Many Indian Boarding Schools were closed in the 1980s and 1990s, but others continued on under different names. (The bodies are still there, mostly in unmarked graves.) Closing the schools was too little too late. The framework was already in place to continue the legacy. Churches near Native territories began receiving federal funding for referring children into the foster care system. If you're paying attention, this is where you might start to recognize our current political climate. I’m referring, of course, to the abortion bounty laws Texas enacted in 2021.

Private adoptions cost applicants anywhere from $15,000 to $50,000, depending on the state, the child, the adoption agency, and the attorney. Because adoption agencies are private, much of their data are unavailable to the public; however, let’s just say it’s not inconvenient for private adoption attorneys to work closely with agencies in states with larger Native American populations. For infertile couples that don’t have that kind of cash to drop on “completing their family,” the foster-to-adopt system is highly encouraged. And Alaska Indian/American Native (AI/AN) children are overrepresented in foster care at a rate of 2.7 percent greater than their proportion in the general population.[1]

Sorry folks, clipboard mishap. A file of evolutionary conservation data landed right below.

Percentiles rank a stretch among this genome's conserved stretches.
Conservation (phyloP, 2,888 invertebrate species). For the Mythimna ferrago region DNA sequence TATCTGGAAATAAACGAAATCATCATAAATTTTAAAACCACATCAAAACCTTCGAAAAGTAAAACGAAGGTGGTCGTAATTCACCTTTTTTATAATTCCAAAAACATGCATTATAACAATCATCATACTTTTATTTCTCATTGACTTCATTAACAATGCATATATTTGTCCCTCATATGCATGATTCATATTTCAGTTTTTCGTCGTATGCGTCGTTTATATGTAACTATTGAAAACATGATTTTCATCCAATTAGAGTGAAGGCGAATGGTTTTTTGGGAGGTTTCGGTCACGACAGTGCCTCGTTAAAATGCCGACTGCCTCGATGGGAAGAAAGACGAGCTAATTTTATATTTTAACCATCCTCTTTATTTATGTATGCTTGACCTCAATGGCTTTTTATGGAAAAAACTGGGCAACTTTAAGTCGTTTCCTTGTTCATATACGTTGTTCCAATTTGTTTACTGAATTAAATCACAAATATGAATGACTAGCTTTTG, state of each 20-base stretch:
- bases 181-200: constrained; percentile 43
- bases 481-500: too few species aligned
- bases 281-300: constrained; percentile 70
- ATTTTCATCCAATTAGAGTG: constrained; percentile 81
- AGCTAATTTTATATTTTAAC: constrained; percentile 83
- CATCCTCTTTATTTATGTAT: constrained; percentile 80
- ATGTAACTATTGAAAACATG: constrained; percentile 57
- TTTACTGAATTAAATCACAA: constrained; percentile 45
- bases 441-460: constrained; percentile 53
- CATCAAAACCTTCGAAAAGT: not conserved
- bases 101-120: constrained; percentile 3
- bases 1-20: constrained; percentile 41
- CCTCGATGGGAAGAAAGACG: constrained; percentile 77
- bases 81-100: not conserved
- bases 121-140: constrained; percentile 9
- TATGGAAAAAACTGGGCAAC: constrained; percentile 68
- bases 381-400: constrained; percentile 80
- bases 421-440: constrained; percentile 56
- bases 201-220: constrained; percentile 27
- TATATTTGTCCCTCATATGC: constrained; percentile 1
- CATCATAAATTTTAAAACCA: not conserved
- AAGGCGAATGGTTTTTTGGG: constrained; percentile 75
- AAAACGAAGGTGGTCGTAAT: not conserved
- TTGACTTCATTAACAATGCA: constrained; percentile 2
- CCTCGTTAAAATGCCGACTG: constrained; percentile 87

Disadvantages to this system include longer wait times and, well, lawsuits. The main goal of the foster system is not—and never has been—to adopt out children. The goal is family reunification. This isn’t always the case, as guardians ad lietum are appointed to advocate for the child’s best interest, and that’s not always with the birth parents. However, in cases when a child is placed in a household and then the foster parents are informed the child can go home, the result is usually anger at the system, usually from those foster parents disguised as advocates for the child.

So here we are. Native American women are already struggling under systems of violence against them and their children, literally fighting for their right just to stay alive. Now there is a new threat facing us and it is right around the corner.

Besides finally allowing Native American children to be raised by their parents, the ICWA initiated other important things. Native American children who have been forcibly removed from their homes are now governed by it. It establishes a system of priority. A child must go first to a family member, second to a member of their tribe, and then to other Native American families of any tribe. This is because the law recognizes that the most important thing is to save Native American families first, and failing that, to preserve the culture for the child.

Besides mandated placement, there are dozens of procedural protections in place ensuring that when any Native American is placed into the foster system, removed from a home, or is the subject of an adoption petition, their tribe is notified. This gives the tribe an opportunity to ask for periodic reporting on the conditions inside the home of the guardian where the child is placed. This also gives the tribe the opportunity to find family members with whom the child can be placed. In my experience, personal and professional, there is almost never a family member that doesn’t want the child. Native American children have not ended up in these systems because they are not wanted. They are always wanted. Sometimes, they are wanted too badly by too many parties.